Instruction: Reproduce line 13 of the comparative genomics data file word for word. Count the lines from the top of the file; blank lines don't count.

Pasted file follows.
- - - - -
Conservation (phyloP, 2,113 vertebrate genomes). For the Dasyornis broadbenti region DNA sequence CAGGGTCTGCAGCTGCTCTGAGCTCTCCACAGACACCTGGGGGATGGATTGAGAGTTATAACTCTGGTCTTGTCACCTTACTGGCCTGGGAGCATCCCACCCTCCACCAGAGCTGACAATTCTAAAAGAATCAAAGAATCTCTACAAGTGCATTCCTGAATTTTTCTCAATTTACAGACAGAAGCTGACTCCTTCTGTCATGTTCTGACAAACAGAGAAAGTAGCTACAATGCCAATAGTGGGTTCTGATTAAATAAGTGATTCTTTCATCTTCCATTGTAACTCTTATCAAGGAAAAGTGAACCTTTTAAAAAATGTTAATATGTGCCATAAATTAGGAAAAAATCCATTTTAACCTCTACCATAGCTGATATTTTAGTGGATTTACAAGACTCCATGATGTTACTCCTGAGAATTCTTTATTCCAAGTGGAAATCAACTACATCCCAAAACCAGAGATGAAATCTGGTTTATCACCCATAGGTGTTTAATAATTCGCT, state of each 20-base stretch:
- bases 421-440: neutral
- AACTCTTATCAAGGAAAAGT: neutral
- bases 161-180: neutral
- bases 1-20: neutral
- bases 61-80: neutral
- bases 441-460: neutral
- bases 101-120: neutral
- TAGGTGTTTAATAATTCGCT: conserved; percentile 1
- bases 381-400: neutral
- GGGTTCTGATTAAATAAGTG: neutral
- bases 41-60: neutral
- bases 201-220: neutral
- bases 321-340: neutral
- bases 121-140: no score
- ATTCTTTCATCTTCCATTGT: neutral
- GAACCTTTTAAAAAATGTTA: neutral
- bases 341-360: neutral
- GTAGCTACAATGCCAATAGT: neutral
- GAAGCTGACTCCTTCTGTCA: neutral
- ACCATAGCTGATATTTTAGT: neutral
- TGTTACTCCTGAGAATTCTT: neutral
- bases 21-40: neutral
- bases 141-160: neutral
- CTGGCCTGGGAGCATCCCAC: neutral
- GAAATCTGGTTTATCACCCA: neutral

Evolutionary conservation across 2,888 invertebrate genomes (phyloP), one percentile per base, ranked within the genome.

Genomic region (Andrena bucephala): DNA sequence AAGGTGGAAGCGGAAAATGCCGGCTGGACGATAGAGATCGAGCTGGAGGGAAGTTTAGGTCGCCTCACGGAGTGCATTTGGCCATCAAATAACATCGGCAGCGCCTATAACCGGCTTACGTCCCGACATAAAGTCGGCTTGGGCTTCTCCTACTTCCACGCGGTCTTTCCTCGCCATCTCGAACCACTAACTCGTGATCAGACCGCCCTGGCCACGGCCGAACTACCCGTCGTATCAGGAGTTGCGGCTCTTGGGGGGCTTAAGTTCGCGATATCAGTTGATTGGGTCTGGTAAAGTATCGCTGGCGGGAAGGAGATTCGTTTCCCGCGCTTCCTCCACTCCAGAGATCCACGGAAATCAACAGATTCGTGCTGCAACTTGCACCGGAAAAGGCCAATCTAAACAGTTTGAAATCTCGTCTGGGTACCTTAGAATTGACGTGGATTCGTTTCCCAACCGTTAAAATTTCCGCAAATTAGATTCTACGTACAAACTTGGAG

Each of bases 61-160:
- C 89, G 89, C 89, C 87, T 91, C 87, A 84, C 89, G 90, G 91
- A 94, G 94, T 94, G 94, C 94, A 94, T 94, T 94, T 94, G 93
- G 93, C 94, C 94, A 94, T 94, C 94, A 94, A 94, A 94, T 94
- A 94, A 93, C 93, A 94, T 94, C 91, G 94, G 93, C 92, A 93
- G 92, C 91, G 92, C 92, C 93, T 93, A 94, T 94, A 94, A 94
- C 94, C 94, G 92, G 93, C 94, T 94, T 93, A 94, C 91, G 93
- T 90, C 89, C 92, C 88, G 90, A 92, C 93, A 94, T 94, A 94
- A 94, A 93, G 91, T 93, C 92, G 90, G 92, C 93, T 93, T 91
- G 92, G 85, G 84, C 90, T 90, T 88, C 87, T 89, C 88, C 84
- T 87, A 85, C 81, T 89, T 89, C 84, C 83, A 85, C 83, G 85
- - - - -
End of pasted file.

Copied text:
- bases 201-220: neutral